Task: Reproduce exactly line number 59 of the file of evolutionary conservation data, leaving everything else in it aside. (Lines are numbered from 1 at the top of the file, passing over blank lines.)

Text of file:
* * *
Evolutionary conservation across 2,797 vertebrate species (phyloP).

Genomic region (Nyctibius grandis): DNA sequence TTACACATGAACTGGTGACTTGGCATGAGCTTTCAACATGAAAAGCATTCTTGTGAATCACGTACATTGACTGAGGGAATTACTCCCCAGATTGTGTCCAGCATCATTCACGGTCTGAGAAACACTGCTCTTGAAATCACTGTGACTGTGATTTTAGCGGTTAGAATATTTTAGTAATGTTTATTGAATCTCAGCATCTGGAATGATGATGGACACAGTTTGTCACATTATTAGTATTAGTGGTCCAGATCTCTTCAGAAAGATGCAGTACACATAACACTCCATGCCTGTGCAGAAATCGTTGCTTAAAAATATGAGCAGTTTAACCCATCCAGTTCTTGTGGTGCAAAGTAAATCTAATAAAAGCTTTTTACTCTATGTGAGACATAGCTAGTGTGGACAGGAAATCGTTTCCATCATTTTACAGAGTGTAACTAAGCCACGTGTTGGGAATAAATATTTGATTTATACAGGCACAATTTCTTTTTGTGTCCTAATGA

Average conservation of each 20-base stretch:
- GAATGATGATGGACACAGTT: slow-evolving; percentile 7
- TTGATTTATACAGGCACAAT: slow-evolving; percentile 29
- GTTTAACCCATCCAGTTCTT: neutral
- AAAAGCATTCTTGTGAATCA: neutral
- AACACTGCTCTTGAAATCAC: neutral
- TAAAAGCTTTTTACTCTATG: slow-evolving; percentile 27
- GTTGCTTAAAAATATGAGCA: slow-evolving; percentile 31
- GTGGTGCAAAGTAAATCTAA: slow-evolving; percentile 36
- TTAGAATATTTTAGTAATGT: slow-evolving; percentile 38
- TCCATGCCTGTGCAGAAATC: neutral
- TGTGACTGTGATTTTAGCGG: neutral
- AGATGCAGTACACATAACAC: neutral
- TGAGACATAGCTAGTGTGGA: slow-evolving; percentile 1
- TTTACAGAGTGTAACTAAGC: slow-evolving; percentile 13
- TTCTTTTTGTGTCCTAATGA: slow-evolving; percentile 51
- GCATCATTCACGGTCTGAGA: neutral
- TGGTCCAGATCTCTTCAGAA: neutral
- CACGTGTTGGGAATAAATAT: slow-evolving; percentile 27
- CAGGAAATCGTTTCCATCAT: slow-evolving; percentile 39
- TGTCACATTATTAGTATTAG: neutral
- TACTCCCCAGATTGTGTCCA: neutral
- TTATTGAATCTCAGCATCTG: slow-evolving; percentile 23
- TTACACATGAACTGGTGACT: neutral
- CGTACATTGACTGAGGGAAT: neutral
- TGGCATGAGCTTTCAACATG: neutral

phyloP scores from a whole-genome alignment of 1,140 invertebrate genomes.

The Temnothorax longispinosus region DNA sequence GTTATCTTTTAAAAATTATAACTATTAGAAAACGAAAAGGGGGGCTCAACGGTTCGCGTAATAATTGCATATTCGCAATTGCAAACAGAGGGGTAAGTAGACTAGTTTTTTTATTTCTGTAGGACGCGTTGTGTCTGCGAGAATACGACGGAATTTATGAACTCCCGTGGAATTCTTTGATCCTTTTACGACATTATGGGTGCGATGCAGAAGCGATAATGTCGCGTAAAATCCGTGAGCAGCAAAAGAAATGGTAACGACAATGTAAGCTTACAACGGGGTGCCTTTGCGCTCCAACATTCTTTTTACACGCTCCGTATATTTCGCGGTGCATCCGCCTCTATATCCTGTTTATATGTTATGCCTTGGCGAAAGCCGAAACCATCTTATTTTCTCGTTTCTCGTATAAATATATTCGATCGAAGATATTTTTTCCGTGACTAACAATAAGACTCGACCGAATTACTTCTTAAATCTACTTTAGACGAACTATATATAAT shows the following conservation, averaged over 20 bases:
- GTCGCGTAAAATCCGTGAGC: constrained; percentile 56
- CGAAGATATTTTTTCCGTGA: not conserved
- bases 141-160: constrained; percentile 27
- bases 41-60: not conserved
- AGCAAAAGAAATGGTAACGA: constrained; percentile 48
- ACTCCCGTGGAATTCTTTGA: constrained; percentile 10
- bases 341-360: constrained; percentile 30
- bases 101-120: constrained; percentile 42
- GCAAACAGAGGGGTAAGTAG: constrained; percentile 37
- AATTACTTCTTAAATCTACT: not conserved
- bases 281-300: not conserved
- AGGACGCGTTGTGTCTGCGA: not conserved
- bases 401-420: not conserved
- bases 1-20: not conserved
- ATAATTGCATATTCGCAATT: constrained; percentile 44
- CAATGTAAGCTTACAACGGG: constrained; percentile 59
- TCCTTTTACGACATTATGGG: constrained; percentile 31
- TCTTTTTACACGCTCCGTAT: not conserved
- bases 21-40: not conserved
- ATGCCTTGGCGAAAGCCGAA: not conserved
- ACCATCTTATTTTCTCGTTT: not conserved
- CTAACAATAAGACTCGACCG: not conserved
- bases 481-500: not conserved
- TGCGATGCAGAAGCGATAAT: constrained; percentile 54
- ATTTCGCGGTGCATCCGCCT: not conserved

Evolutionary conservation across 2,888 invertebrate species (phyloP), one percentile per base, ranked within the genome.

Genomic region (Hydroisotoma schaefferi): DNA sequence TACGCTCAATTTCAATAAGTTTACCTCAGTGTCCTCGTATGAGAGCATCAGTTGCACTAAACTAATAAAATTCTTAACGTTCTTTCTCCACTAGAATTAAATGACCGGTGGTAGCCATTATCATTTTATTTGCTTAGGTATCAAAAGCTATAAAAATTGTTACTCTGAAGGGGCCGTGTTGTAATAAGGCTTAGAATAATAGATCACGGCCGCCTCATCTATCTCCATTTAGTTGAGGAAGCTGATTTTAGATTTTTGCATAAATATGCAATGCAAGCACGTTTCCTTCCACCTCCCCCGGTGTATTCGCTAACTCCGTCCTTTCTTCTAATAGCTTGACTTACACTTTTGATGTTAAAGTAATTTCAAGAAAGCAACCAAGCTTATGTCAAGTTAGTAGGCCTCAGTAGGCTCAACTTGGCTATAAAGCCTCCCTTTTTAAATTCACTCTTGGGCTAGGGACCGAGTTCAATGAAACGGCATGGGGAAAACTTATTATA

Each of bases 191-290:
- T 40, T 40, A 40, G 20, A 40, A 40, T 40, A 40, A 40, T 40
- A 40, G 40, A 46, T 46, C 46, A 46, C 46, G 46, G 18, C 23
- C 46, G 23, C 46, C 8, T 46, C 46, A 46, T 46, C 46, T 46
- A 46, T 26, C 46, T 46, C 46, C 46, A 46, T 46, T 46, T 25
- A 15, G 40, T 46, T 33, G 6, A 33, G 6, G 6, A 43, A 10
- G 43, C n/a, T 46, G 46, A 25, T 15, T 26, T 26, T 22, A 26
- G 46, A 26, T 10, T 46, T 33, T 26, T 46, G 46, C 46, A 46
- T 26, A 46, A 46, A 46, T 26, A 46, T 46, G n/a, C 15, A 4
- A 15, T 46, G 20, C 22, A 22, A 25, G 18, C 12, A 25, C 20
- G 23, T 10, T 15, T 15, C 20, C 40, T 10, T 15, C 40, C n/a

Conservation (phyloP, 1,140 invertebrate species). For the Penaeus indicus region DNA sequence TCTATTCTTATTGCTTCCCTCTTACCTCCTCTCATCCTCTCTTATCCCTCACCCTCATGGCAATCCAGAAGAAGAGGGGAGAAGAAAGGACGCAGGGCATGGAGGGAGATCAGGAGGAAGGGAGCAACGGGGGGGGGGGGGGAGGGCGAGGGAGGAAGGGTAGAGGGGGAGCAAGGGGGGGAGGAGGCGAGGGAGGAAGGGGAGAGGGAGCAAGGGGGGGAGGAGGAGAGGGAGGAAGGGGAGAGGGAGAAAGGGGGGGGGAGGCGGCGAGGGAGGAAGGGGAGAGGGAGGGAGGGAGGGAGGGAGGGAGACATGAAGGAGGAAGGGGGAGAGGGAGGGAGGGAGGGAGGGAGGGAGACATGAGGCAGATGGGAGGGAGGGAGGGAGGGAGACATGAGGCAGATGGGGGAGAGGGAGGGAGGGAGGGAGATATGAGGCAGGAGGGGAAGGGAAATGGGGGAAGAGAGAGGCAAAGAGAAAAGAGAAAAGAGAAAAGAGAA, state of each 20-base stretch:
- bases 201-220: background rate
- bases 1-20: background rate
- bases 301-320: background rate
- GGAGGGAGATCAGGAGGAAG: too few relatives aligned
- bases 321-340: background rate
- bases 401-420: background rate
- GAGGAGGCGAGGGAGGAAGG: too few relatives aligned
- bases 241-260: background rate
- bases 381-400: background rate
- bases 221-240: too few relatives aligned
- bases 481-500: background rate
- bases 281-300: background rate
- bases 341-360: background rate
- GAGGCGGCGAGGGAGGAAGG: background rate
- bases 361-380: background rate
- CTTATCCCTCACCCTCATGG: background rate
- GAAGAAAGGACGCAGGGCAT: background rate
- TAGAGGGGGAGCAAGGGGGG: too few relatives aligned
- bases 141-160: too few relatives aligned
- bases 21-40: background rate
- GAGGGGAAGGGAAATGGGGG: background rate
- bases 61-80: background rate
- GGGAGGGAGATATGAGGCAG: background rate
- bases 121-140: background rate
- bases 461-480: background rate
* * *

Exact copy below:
- T 40, T 40, A 40, G 20, A 40, A 40, T 40, A 40, A 40, T 40